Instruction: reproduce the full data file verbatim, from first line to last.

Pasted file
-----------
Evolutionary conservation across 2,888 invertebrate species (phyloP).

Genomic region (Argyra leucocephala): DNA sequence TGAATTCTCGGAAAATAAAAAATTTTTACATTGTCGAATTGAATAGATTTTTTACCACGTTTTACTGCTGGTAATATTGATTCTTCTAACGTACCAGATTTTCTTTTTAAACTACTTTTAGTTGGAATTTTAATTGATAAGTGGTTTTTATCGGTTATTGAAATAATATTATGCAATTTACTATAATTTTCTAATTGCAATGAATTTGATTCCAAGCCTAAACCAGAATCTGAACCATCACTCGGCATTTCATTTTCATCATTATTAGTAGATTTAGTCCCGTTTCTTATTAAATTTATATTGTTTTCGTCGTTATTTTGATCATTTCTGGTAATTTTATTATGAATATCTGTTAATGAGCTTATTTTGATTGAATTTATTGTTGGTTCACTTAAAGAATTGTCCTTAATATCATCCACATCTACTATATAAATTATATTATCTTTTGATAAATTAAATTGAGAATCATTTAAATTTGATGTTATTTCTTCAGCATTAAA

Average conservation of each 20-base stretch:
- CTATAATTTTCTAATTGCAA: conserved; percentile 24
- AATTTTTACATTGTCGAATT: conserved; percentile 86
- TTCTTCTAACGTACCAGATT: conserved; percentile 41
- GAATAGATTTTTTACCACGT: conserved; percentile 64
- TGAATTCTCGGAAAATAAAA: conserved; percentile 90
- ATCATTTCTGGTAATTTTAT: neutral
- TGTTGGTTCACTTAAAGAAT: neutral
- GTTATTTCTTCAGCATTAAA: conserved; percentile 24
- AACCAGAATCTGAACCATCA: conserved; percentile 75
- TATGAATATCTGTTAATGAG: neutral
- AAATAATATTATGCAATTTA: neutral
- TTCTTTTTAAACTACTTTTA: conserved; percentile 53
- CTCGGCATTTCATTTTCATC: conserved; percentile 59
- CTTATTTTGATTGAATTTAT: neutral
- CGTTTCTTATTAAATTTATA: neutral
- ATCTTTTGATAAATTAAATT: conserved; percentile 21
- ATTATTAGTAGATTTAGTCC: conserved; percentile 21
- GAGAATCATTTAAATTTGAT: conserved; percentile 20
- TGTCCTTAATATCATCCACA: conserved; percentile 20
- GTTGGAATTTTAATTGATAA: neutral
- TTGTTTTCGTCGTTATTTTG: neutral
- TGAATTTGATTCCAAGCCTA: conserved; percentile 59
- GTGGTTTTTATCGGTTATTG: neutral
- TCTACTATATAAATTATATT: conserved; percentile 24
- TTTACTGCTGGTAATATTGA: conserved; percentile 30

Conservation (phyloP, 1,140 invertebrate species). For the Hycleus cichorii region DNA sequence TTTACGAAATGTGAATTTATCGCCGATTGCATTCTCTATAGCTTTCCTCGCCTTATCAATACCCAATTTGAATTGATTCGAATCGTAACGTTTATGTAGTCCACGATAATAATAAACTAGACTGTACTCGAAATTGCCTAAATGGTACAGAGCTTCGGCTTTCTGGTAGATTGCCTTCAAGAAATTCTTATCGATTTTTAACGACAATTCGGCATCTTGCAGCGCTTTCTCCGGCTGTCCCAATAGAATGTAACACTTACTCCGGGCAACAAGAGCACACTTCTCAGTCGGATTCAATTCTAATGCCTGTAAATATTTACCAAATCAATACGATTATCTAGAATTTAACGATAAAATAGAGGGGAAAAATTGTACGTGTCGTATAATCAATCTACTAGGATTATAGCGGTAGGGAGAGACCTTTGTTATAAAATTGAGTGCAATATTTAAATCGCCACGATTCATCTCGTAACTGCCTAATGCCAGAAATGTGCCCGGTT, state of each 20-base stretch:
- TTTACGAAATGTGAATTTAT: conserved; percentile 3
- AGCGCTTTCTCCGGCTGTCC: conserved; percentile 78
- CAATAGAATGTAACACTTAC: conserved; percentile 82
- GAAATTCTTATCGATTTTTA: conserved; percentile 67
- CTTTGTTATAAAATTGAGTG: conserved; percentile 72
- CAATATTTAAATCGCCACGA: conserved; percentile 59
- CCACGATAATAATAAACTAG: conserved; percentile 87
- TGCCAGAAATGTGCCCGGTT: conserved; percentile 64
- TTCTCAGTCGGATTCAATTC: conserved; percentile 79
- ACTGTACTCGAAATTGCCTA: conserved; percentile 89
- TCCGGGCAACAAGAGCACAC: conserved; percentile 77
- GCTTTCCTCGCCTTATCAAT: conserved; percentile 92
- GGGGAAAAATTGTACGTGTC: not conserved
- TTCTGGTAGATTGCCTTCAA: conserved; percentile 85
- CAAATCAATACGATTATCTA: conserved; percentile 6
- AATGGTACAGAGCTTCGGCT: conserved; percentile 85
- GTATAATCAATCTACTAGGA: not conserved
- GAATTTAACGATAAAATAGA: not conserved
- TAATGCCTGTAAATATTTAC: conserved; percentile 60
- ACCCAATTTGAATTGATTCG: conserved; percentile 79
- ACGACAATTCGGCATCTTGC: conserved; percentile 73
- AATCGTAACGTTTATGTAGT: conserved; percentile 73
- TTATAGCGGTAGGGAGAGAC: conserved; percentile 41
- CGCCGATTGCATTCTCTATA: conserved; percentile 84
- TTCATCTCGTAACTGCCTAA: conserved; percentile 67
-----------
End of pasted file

Evolutionary conservation across 2,888 invertebrate species (phyloP).

Genomic region (Argyra leucocephala): DNA sequence TGAATTCTCGGAAAATAAAAAATTTTTACATTGTCGAATTGAATAGATTTTTTACCACGTTTTACTGCTGGTAATATTGATTCTTCTAACGTACCAGATTTTCTTTTTAAACTACTTTTAGTTGGAATTTTAATTGATAAGTGGTTTTTATCGGTTATTGAAATAATATTATGCAATTTACTATAATTTTCTAATTGCAATGAATTTGATTCCAAGCCTAAACCAGAATCTGAACCATCACTCGGCATTTCATTTTCATCATTATTAGTAGATTTAGTCCCGTTTCTTATTAAATTTATATTGTTTTCGTCGTTATTTTGATCATTTCTGGTAATTTTATTATGAATATCTGTTAATGAGCTTATTTTGATTGAATTTATTGTTGGTTCACTTAAAGAATTGTCCTTAATATCATCCACATCTACTATATAAATTATATTATCTTTTGATAAATTAAATTGAGAATCATTTAAATTTGATGTTATTTCTTCAGCATTAAA

Average conservation of each 20-base stretch:
- CTATAATTTTCTAATTGCAA: conserved; percentile 24
- AATTTTTACATTGTCGAATT: conserved; percentile 86
- TTCTTCTAACGTACCAGATT: conserved; percentile 41
- GAATAGATTTTTTACCACGT: conserved; percentile 64
- TGAATTCTCGGAAAATAAAA: conserved; percentile 90
- ATCATTTCTGGTAATTTTAT: neutral
- TGTTGGTTCACTTAAAGAAT: neutral
- GTTATTTCTTCAGCATTAAA: conserved; percentile 24
- AACCAGAATCTGAACCATCA: conserved; percentile 75
- TATGAATATCTGTTAATGAG: neutral
- AAATAATATTATGCAATTTA: neutral
- TTCTTTTTAAACTACTTTTA: conserved; percentile 53
- CTCGGCATTTCATTTTCATC: conserved; percentile 59
- CTTATTTTGATTGAATTTAT: neutral
- CGTTTCTTATTAAATTTATA: neutral
- ATCTTTTGATAAATTAAATT: conserved; percentile 21
- ATTATTAGTAGATTTAGTCC: conserved; percentile 21
- GAGAATCATTTAAATTTGAT: conserved; percentile 20
- TGTCCTTAATATCATCCACA: conserved; percentile 20
- GTTGGAATTTTAATTGATAA: neutral
- TTGTTTTCGTCGTTATTTTG: neutral
- TGAATTTGATTCCAAGCCTA: conserved; percentile 59
- GTGGTTTTTATCGGTTATTG: neutral
- TCTACTATATAAATTATATT: conserved; percentile 24
- TTTACTGCTGGTAATATTGA: conserved; percentile 30

Conservation (phyloP, 1,140 invertebrate species). For the Hycleus cichorii region DNA sequence TTTACGAAATGTGAATTTATCGCCGATTGCATTCTCTATAGCTTTCCTCGCCTTATCAATACCCAATTTGAATTGATTCGAATCGTAACGTTTATGTAGTCCACGATAATAATAAACTAGACTGTACTCGAAATTGCCTAAATGGTACAGAGCTTCGGCTTTCTGGTAGATTGCCTTCAAGAAATTCTTATCGATTTTTAACGACAATTCGGCATCTTGCAGCGCTTTCTCCGGCTGTCCCAATAGAATGTAACACTTACTCCGGGCAACAAGAGCACACTTCTCAGTCGGATTCAATTCTAATGCCTGTAAATATTTACCAAATCAATACGATTATCTAGAATTTAACGATAAAATAGAGGGGAAAAATTGTACGTGTCGTATAATCAATCTACTAGGATTATAGCGGTAGGGAGAGACCTTTGTTATAAAATTGAGTGCAATATTTAAATCGCCACGATTCATCTCGTAACTGCCTAATGCCAGAAATGTGCCCGGTT, state of each 20-base stretch:
- TTTACGAAATGTGAATTTAT: conserved; percentile 3
- AGCGCTTTCTCCGGCTGTCC: conserved; percentile 78
- CAATAGAATGTAACACTTAC: conserved; percentile 82
- GAAATTCTTATCGATTTTTA: conserved; percentile 67
- CTTTGTTATAAAATTGAGTG: conserved; percentile 72
- CAATATTTAAATCGCCACGA: conserved; percentile 59
- CCACGATAATAATAAACTAG: conserved; percentile 87
- TGCCAGAAATGTGCCCGGTT: conserved; percentile 64
- TTCTCAGTCGGATTCAATTC: conserved; percentile 79
- ACTGTACTCGAAATTGCCTA: conserved; percentile 89
- TCCGGGCAACAAGAGCACAC: conserved; percentile 77
- GCTTTCCTCGCCTTATCAAT: conserved; percentile 92
- GGGGAAAAATTGTACGTGTC: not conserved
- TTCTGGTAGATTGCCTTCAA: conserved; percentile 85
- CAAATCAATACGATTATCTA: conserved; percentile 6
- AATGGTACAGAGCTTCGGCT: conserved; percentile 85
- GTATAATCAATCTACTAGGA: not conserved
- GAATTTAACGATAAAATAGA: not conserved
- TAATGCCTGTAAATATTTAC: conserved; percentile 60
- ACCCAATTTGAATTGATTCG: conserved; percentile 79
- ACGACAATTCGGCATCTTGC: conserved; percentile 73
- AATCGTAACGTTTATGTAGT: conserved; percentile 73
- TTATAGCGGTAGGGAGAGAC: conserved; percentile 41
- CGCCGATTGCATTCTCTATA: conserved; percentile 84
- TTCATCTCGTAACTGCCTAA: conserved; percentile 67